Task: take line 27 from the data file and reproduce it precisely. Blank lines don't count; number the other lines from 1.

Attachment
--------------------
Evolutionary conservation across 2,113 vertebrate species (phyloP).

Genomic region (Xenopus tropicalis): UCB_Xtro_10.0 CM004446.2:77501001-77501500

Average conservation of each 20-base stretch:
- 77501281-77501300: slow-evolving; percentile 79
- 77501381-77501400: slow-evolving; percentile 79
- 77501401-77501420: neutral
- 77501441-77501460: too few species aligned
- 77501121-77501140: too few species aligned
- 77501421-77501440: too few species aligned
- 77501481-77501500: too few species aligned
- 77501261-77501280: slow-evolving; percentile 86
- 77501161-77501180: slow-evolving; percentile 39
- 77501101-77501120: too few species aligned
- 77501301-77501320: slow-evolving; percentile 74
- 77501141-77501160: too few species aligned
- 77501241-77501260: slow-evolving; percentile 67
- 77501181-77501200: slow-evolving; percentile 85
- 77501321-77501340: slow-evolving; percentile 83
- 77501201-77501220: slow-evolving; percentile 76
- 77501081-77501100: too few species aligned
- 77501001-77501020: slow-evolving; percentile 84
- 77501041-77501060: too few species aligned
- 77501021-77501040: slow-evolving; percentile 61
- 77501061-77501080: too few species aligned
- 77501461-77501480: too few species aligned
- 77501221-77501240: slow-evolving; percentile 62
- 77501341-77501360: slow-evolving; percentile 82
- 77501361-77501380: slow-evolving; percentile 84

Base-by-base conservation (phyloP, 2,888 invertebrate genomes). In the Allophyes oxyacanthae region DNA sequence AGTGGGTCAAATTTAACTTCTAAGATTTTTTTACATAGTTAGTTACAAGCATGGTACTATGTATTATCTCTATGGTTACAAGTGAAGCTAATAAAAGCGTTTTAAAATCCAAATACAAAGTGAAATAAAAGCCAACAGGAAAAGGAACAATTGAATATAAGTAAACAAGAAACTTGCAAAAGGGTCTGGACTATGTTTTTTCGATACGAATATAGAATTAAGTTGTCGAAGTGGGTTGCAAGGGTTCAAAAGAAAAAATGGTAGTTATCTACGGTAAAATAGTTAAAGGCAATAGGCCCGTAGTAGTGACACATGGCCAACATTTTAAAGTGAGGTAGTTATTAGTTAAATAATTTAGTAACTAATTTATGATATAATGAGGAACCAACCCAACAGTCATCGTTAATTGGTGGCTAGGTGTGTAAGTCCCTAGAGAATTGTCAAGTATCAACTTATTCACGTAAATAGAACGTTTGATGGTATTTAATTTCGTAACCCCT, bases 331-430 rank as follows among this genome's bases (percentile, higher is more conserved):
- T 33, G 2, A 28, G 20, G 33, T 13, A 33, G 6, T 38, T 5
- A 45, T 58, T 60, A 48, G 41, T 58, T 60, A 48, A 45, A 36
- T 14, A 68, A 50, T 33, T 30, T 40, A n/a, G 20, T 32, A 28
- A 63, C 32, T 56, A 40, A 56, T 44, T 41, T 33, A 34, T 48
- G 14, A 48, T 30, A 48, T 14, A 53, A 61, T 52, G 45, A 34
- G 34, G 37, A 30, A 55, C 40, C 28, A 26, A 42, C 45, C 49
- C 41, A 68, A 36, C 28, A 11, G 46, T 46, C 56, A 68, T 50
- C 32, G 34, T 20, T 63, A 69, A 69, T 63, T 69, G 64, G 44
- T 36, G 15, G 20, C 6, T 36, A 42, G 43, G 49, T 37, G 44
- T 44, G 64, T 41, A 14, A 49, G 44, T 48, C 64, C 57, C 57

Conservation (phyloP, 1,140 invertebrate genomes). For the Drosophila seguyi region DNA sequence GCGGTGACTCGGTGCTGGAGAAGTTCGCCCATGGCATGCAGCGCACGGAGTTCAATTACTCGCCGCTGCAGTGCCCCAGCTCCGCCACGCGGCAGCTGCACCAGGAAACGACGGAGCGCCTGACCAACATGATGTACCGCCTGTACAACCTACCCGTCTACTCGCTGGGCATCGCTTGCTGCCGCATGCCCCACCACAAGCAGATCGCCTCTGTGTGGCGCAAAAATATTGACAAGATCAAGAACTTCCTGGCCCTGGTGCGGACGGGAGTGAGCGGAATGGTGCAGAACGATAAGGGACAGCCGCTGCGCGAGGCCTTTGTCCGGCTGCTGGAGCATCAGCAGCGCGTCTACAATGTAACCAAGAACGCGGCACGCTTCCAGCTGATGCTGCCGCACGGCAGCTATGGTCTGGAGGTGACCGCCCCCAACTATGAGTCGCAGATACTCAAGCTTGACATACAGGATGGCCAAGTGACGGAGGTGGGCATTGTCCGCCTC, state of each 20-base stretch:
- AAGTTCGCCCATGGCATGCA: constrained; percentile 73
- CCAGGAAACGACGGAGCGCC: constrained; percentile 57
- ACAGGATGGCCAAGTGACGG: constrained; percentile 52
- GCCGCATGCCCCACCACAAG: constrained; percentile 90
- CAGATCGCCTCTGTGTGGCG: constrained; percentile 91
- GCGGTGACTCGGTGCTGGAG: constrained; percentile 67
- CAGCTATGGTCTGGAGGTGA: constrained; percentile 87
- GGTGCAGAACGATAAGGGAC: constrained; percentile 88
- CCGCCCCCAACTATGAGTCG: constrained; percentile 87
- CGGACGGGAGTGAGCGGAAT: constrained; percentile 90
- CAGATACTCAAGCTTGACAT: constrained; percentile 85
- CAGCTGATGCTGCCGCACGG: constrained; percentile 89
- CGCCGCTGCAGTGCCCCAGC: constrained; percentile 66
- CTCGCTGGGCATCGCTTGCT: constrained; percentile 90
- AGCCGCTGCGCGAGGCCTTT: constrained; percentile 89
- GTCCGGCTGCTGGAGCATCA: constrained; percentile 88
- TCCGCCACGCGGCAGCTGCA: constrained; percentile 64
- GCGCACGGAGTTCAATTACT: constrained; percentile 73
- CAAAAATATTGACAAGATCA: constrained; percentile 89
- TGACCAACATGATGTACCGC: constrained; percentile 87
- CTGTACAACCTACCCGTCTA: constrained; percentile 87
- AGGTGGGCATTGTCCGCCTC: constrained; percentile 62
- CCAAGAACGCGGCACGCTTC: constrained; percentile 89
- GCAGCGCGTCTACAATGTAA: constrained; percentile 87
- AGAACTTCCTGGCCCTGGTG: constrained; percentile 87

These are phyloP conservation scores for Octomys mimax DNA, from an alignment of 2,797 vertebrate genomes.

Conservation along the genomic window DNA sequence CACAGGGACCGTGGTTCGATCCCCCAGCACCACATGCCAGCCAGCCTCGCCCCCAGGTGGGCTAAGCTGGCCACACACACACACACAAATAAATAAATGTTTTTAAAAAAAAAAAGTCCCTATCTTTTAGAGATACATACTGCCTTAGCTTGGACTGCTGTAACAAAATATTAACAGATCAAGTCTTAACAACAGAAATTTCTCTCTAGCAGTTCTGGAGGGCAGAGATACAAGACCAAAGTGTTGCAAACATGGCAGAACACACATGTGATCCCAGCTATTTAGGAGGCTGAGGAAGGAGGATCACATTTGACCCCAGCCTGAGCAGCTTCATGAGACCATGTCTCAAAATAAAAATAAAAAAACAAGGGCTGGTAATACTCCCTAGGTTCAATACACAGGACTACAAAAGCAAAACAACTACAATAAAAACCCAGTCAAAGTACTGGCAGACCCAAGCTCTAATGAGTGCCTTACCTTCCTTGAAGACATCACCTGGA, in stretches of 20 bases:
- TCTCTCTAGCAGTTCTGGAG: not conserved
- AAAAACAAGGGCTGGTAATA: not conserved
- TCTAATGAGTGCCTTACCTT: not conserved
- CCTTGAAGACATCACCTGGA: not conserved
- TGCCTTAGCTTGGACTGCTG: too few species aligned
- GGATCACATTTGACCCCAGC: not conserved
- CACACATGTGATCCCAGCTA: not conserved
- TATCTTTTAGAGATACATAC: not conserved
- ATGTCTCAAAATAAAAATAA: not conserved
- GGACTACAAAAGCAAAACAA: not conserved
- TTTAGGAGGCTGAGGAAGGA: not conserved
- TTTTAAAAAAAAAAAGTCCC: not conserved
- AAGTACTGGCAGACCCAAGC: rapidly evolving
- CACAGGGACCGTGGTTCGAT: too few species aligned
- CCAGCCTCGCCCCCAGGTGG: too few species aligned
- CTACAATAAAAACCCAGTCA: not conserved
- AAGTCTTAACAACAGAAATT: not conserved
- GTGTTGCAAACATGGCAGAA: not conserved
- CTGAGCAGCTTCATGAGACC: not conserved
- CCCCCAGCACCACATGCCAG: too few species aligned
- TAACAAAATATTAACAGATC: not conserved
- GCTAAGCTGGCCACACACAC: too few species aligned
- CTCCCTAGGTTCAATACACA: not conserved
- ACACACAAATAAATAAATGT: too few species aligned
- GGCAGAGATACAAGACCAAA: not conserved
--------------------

- 77501341-77501360: slow-evolving; percentile 82